Oct 112011
 
The Pull List logo

My name is Jet Wolf, and I’m addicted to comic books. Since picking up my first issue of X-Men way back in the late 80s, comic books have been a focal point of my life. I can’t imagine a world without superheroes flying around in brightly coloured and impractical costumes, punching out bad guys and sometimes each other. May the Pull List be eternal. Here’s what was on it this week.


I got a copy of Animal Man #1 last week, but I haven’t read it yet. I also picked up Animal Man #2 this week but, as you might imagine, didn’t read that one yet either. By the time #3 comes out (assuming I like the first two as much as I’m hoping I will), I should be caught up and ready to spout my opinions at great length.

Action Comics #2    Chew #21    Detective Comics #2    Static Shock #2    X-Men #19    X-Men: Schism #5    
Action Comics #2 | Chew #21 | Detective Comics #2 | Static Shock #2 | X-Men #19 | X-Men: Schism #5

Action Comics #2 3 of 5 stars

Action Comics #2

Action Comics #2, cover by Rags Morales & Brad Anderson


Writer: Grant Morrison
Pencillers: Rags Morales & Brent Anderson
Inkers: Rick Bryant & Brent Anderson
Colourist: Brad Anderson
Letterer: Patrick Brosseau

There’s a lot of setting up in Action Comics #2. Superman is put through insane levels of torture, showing that while he’s not the same all-powerful pre-Crisis superhero of before, he’s still Superman and this is what that means. Lex too is put through the wringer, at least mentally, going from a position of complete domination and control to having no ability to really hurt Superman whatsoever and getting busted up for his efforts. Lois’s military ex-boyfriend(?) guy takes a step toward whatever his future-and-doubtless-adversarial-role will be. Lois’s dad appears complicit in the torture, and Lois comes out strongly pro-Superman but is thus far unaware of just what he’s gone through. And at the end Lex is getting nudges and hints about Superman from what appears to be a cyborg Flying Spaghetti Monster in space.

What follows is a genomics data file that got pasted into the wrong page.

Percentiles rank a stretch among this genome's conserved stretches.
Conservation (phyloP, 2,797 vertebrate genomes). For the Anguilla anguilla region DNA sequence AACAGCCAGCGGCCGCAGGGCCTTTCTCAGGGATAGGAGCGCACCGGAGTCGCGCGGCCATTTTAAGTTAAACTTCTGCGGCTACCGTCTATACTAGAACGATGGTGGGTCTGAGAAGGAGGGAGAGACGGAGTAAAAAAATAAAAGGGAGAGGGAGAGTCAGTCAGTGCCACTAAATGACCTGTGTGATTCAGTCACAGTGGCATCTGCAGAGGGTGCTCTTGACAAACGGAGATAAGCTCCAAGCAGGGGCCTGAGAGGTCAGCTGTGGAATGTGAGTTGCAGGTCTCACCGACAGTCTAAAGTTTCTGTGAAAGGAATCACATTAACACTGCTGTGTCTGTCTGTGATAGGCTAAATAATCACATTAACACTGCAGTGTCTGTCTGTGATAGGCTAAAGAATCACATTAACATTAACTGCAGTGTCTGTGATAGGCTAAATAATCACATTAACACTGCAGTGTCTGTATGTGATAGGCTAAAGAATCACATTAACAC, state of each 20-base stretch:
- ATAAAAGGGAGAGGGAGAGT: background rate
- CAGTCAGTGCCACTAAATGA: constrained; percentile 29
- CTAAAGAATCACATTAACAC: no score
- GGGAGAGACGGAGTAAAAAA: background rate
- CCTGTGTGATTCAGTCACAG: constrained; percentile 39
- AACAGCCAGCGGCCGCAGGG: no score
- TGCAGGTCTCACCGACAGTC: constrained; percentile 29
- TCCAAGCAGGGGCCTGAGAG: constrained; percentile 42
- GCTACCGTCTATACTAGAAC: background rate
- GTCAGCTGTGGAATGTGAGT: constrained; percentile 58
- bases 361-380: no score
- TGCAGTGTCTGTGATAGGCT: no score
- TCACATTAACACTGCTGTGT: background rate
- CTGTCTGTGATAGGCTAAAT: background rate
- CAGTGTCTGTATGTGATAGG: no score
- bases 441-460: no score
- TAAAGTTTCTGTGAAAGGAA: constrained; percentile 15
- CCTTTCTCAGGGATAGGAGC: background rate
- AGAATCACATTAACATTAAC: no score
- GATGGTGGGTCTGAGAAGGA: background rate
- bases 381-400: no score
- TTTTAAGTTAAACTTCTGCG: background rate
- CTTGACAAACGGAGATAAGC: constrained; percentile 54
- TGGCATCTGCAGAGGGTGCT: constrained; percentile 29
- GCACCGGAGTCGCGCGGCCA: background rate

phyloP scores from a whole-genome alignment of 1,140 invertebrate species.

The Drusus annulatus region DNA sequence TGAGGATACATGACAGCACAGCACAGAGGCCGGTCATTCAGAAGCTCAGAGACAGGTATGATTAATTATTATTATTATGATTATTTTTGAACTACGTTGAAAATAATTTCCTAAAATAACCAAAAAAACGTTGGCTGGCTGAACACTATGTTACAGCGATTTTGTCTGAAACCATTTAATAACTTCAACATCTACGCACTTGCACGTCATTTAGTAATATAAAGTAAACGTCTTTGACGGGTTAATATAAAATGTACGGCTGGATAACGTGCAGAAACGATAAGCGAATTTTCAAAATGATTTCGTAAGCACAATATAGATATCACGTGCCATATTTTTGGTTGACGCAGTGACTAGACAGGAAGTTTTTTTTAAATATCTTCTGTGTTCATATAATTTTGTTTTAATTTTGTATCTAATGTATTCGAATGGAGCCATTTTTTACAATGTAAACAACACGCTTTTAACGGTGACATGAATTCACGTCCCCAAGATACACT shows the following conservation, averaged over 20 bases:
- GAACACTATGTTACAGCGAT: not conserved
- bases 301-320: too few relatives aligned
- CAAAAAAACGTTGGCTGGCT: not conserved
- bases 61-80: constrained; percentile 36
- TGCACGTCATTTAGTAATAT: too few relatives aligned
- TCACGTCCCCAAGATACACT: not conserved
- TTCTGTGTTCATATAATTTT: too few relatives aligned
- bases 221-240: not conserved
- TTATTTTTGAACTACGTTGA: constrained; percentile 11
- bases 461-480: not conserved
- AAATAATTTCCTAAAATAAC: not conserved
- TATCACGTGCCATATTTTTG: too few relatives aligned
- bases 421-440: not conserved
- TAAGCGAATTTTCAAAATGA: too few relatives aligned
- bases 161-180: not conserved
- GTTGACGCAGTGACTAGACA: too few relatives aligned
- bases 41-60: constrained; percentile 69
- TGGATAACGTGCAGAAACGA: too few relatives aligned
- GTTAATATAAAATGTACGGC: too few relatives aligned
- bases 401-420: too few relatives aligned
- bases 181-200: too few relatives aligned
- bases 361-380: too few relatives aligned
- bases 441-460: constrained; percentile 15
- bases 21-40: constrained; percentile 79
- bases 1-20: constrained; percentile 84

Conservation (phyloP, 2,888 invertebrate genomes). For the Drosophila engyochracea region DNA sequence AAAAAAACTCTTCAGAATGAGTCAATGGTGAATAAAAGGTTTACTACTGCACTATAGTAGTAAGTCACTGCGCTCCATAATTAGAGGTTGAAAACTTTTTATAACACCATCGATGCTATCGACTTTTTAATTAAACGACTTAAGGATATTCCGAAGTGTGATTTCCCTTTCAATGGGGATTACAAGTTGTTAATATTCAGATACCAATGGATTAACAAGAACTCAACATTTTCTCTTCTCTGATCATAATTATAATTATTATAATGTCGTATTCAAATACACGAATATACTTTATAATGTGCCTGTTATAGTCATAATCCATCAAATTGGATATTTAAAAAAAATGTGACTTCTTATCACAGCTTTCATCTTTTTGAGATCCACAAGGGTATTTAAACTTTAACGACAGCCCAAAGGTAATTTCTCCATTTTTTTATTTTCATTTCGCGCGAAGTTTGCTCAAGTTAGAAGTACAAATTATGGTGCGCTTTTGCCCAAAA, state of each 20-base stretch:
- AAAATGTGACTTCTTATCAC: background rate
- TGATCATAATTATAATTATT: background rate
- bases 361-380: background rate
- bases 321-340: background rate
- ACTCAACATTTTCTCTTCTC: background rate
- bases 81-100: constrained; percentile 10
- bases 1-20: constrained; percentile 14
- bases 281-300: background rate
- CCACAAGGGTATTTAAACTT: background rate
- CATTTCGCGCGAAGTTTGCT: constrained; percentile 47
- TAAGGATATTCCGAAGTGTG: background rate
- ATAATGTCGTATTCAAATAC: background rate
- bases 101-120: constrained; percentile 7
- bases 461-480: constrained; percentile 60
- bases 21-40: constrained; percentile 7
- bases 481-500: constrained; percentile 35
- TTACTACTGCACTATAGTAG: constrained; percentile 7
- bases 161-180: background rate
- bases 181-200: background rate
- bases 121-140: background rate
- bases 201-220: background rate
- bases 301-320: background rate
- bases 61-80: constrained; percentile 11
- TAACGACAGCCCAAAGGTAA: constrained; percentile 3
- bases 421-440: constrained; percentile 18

So yeah, much arranging of pieces.

Unfortunately nothing really grabbed me much this week, which I found both a surprise and a disappointment in the wake of how much I enjoyed the first issue. I’ve been trying to decide what happened, and while I’m not 100%, I suspect it’s just the Supermaniness. I’ve said before how I’m a much greater fan of the idea of Superman over his actual presence, and I think that may be what’s playing out here. Superman’s immediate world is expanded in this issue, with a little more focus on Lex and the military reaction, showing Lois and getting her involved in what happens, a bit of foreshadowing, a touch of Krypton, and about halfway through my eyes just began to glaze over. But I think that’s me, and no fault of the comic; I suspect I’m just going to have to try a little bit harder and give it a bit more time to be fully won over.

Grant Morrison is, as ever, a great comic book writer. While last issue focused on class inequality, this one painted a target on racism. The military in general and Lex in particular feel that Superman, as an alien, has no rights. A being without rights is essentially a being beneath laws, and they feel perfectly justified in doing whatever it takes to get answers that will benefit them. It’s an uncomfortable stance to take, and one that evokes not the tiniest whiff of Nazism which I feel quite comfortable in saying was exactly Morrison’s point.

Art-wise, I found it all quite serviceable, if not remarkable. I had a bit of a problem with the facial expressions at times, with most everybody looking either angry or bored, and there were moments of between-panel ballooning from the characters, like they had spontaneous water weight gain. But I followed along well enough, and I do quite like how Rags Morales draws a statuesque chest-puffing Superman.

What’s really going to be interesting about this will be the reactions of Lex and Superman. The things Superman goes through in this issue (and in the many hours before page one) are horrific – so how will he respond? For all his powers, will Superman seek revenge? Will he forgive? Will it make him angry and isolated, or empathic and galvanized? It’s important to remember that this is a Superman now completely without a touchstone. Ma and Pa Kent are dead. There is no Krypton. He’s at a crossroads in his life, determining his place and his role in the world. How will he be influenced? What path will he take? Whatever it is, it’s all him, and by sharing these emotionally and physically painful first few months, it will give his decisions that much more weight.